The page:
Regeneron and Sanofi won't dethrone Merck in lung cancer despite strong Libtayo data: analysts

Libtayo bottle and box
Approval of the PD-1 blocker Libtayo in lung cancer looks likely, but developers Regeneron and Sanofi will struggle to gain traction against Merck's Keytruda, analysts predict. (Sanofi Genzyme/Regeneron)

Last week, Regeneron and Sanofi unveiled impressive data from a study of their PD-1 inhibitor Libtayo in non-small cell lung cancer (NSCLC) showing that the drug significantly cut the risk of disease progression or death in some previously untreated patients when given alone. The FDA is now weighing approval of the drug in that setting.

But were the data good enough for Regeneron and Sanofi to dethrone Merck’s PD-1 blocker Keytruda, the undisputed leader of the first-line NSCLC market and a mega-blockbuster at $11 billion in total sales per year?

Unlikely. But Libtayo’s makers could inch the drug toward blockbuster territory if they’re able to pull off an ambitious development plan, analysts said after the results were reported at the virtual meeting of the European Society of Clinical Oncology (ESMO).

“Although we recognize that Keytruda is deeply ingrained with docs, likely making it difficult for Libtayo to garner significant market share in the NSCLC setting, in our view there’s a more important strategic argument to be made here in that [Regeneron’s] in-house, Keytruda-like anti-PD-1 can serve as a foundational element to build out their oncology franchise,” Piper Sandler analysts wrote in a note to investors.

RELATED: ESMO: Regeneron and Sanofi gun for Libtayo in first-line NSCLC with fresh survival stats

During ESMO, Regeneron and Sanofi reported that in a trial with 710 NSCLC patients, Libtayo given alone cut the risk of death by 43% compared with chemo in patients with levels of biomarker PD-L1 of 50% or higher. In those people, the risk of disease progression was also 46% lower than it was in the chemo arm. The companies stopped the trial early to let the control patients switch over to Libtayo.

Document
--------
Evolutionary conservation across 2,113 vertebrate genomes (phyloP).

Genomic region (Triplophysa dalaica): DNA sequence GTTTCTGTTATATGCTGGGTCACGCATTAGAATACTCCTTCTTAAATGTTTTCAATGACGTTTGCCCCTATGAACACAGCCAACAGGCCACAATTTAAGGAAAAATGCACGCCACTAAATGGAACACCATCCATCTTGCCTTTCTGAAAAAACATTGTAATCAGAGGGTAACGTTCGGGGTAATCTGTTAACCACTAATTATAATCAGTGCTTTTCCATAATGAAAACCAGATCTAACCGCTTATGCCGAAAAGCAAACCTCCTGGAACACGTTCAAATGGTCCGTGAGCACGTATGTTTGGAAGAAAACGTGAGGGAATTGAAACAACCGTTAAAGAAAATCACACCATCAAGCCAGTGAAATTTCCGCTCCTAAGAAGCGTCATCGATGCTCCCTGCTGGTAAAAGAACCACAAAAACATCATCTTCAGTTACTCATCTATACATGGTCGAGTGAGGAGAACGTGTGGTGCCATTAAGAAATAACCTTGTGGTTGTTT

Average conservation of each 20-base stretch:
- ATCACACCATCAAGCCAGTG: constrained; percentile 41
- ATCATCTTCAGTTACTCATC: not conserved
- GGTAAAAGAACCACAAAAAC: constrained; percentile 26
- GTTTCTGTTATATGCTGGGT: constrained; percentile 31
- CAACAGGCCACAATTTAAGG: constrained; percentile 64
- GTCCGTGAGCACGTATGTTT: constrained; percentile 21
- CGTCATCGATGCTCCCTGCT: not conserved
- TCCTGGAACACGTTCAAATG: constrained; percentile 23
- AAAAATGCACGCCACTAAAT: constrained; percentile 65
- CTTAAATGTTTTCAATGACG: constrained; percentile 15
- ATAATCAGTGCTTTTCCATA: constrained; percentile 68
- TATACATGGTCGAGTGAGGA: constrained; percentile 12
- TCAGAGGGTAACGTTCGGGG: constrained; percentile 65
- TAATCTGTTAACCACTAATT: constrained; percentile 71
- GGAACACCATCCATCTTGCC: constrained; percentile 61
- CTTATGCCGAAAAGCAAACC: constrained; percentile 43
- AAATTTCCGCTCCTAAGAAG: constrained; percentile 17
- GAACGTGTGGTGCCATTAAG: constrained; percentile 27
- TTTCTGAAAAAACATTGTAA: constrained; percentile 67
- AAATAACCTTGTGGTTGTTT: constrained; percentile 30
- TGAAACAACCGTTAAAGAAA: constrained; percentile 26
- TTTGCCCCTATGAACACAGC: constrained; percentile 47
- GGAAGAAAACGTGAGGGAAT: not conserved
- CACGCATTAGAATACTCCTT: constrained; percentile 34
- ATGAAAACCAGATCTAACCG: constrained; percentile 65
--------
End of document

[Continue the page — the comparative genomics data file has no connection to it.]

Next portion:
That performance was impressive, for sure, but then Merck turned up at ESMO with competitive long-term data for Keytruda monotherapy in NSCLC. The drug doubled the five-year survival rate in patients with PD-L1 levels above 50% compared with chemo, Merck said. Patients in the trial taking Keytruda alone had responses lasting a median 29.1 months, while those on chemo saw benefits for just 6.3 months.

RELATED: ESMO: Merck's Keytruda doubles 5-year survival rate for lung cancer patients

Regeneron and Sanofi are aiming for FDA approval of Libtayo as both a monotherapy and in combination with chemotherapy. Still, Piper Sandler analysts predict the drug will only be able to claim market share in NSCLC in the mid-single digits. Analysts at SVB Leerink were equally pessimistic, declaring in a note to investors that “we think success will come down to commercial prowess, and Merck is hard to beat on that.”

After parsing Regeneron and Sanofi’s ESMO data, SVB Leerink analysts concluded in a note that FDA approval of Libtayo in first-line NSCLC is likely but that the survival data for Keytruda looks slightly better. Therefore “none of the [trial] results give Regeneron and Sanofi … any promotional leverage against Merck’s juggernaut brand.”

But there could be a much bigger opportunity for Libtayo in dermatology, where the drug is currently approved to treat cutaneous squamous cell carcinoma. Regeneron and Sanofi are also testing Libtayo as a monotherapy in basal cell carcinoma, and at ESMO they reported that the drug elicited a response in 31% of patients who did not respond to hedgehog inhibitors that are typically prescribed as the standard of care. The companies did not reach median overall survival at the end of the trial, but they estimated the probability of survival was 92%.

Regeneron and Sanofi’s development plan for Libtayo includes testing the drug both alone and as part of combo strategies in a wide range of tumor types, including melanoma, Hodgkin lymphoma and colorectal cancer. If the companies succeed, the drug could be pulling in $1.5 billion in sales in 2025, Piper Sandler analysts estimate.